Just as we see a lot of mergers and acquisitions taking place in the for-profit world, we are now experiencing the same in the Jewish community. However, what is often taking place in the secular community (Google gobbling up tech start-ups for their talent more than for their market niche) is not necessarily what is motivating the various mergers in the Jewish community. Rather, it is sometimes a declining population that forces two institutions (former “competitors” or representatives of different religious movements) to merge. Sometimes, it starts out as a simple space-sharing arrangement, since many of the edifices that were built to accommodate the suburban baby boom in post-World War II expansion often stand empty. Thus, these mergers are usually motivated by economic necessity rather than by shared values. Is this a reflection of post-denominational Judaism? Or perhaps it is a step toward the eventuality of post-institutional Judaism (something no one wants to talk about).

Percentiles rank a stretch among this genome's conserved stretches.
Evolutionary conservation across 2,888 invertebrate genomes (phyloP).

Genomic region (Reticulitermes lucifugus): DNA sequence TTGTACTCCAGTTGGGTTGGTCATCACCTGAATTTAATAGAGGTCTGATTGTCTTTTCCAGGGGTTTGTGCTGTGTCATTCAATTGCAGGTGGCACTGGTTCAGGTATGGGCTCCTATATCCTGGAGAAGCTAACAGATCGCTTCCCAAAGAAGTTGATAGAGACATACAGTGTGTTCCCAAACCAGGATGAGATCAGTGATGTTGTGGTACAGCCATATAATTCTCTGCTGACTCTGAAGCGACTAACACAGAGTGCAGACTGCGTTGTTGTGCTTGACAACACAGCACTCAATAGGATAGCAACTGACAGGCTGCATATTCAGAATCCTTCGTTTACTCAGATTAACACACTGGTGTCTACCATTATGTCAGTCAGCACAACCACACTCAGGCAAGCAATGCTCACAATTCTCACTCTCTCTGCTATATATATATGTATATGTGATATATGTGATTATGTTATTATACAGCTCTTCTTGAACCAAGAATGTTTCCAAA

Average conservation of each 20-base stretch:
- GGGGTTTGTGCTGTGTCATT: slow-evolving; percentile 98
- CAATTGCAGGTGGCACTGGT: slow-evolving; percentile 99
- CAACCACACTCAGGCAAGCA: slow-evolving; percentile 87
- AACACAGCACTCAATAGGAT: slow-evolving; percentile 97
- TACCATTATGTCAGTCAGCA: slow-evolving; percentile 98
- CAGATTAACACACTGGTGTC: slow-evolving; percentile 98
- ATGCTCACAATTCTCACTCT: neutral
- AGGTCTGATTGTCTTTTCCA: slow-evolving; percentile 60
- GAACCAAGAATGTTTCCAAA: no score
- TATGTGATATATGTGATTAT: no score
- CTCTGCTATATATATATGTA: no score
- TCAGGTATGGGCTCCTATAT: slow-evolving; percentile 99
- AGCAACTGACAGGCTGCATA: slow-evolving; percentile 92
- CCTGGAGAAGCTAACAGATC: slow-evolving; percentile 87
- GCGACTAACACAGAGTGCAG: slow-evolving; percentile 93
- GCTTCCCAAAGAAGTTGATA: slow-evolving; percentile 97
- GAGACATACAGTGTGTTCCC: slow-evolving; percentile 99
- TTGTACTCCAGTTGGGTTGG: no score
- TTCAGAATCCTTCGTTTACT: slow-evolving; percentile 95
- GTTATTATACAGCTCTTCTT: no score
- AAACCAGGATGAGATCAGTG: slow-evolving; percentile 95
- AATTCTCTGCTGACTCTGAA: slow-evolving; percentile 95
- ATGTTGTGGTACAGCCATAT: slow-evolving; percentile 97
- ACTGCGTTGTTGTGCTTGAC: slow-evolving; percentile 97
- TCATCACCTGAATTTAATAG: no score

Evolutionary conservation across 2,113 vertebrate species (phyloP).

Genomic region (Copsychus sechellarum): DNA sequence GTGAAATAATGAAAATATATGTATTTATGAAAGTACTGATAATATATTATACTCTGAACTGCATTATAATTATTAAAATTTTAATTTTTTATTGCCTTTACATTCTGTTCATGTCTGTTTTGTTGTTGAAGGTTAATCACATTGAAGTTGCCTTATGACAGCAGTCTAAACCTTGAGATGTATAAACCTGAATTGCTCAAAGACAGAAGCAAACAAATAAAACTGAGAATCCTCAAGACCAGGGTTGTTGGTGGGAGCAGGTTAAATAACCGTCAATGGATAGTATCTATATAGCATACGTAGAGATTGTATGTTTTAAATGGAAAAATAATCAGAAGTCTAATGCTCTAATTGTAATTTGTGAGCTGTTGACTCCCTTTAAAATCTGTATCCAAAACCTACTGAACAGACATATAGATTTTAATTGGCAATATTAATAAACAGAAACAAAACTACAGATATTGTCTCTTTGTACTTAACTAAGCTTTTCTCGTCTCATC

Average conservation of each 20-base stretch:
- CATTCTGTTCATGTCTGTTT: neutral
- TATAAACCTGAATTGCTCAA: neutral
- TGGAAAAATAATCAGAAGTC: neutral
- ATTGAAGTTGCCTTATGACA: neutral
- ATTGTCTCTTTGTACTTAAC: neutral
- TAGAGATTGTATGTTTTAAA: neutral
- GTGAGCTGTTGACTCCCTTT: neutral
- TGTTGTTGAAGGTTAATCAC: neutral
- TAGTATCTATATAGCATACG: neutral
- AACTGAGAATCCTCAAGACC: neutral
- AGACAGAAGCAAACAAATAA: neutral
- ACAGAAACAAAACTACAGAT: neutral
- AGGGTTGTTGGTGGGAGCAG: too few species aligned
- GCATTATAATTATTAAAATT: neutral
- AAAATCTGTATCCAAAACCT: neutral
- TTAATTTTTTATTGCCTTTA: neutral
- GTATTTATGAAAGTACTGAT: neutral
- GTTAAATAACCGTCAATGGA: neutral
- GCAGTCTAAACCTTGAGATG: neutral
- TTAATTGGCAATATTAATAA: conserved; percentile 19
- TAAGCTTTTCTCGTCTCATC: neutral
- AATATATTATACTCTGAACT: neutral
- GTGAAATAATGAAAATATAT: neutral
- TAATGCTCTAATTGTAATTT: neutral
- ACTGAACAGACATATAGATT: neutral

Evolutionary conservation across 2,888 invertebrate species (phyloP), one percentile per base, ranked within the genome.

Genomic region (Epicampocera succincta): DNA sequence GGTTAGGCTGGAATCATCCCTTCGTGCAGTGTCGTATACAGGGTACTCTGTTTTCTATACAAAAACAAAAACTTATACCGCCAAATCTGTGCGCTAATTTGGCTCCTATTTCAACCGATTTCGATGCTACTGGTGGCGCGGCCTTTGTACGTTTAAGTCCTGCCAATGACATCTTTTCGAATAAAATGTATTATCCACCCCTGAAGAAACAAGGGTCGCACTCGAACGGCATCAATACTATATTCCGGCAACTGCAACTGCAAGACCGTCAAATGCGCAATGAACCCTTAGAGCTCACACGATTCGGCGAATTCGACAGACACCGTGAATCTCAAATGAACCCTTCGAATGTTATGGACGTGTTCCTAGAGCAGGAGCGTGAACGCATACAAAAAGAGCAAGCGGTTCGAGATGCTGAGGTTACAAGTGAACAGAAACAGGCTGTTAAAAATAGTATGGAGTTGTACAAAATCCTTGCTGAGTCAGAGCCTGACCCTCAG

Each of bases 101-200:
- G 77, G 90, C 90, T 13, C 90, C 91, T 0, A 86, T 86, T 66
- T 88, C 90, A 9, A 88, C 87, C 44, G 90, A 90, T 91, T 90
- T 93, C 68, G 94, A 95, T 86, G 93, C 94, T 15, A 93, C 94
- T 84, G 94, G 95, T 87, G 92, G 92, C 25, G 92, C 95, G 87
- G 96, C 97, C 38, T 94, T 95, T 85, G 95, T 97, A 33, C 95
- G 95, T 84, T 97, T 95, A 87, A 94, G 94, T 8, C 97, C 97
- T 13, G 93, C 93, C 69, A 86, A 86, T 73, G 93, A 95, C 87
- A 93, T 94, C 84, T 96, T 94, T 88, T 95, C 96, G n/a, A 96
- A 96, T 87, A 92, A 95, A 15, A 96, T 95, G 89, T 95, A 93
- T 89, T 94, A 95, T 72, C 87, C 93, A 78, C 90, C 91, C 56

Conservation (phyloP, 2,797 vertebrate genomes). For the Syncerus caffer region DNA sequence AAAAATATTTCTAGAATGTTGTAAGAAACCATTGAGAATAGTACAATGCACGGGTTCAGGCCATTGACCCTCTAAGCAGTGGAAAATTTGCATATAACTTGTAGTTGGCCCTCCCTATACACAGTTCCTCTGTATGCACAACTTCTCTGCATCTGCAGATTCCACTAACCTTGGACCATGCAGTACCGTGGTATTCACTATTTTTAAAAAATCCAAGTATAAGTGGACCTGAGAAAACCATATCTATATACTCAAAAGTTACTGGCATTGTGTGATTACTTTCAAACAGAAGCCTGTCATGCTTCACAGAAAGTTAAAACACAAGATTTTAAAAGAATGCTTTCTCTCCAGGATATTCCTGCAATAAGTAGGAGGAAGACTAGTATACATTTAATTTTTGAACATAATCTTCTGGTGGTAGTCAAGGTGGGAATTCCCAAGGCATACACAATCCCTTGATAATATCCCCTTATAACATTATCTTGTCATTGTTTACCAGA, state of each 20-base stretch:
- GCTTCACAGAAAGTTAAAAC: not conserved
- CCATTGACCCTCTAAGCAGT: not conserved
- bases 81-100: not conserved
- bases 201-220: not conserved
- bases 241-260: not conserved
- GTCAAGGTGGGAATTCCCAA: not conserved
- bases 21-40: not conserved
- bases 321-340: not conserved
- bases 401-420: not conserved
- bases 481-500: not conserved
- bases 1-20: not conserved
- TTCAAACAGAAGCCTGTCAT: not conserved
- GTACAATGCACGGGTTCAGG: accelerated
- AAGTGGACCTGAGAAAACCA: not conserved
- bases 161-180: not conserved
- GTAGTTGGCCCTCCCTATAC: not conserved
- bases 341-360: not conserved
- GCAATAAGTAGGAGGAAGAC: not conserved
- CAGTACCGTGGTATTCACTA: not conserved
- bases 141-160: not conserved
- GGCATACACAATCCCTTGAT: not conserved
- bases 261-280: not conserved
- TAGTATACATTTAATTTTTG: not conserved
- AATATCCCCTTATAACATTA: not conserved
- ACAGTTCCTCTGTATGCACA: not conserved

I wonder: what would the community—and its myriad institutions—look like if we decided to share space, or to merge, because we believe that it will benefit the community and the people we serve, instead of as a result of the economic downturn or the shrinking community? If we highlight the positive values such mergers can represent over the latter expressions of survivalism, could we create institutions (not campuses) that reflect the ideals of Big Tent Judaism—where there would be different expressions of worship, different expressions of Zionism, and different forms/formats for study all under the same roof? Perhaps before your institution makes its next decision about its building and facilities, we can look at the community around us, and work in the direction of merging our tents for the betterment of the Jewish community.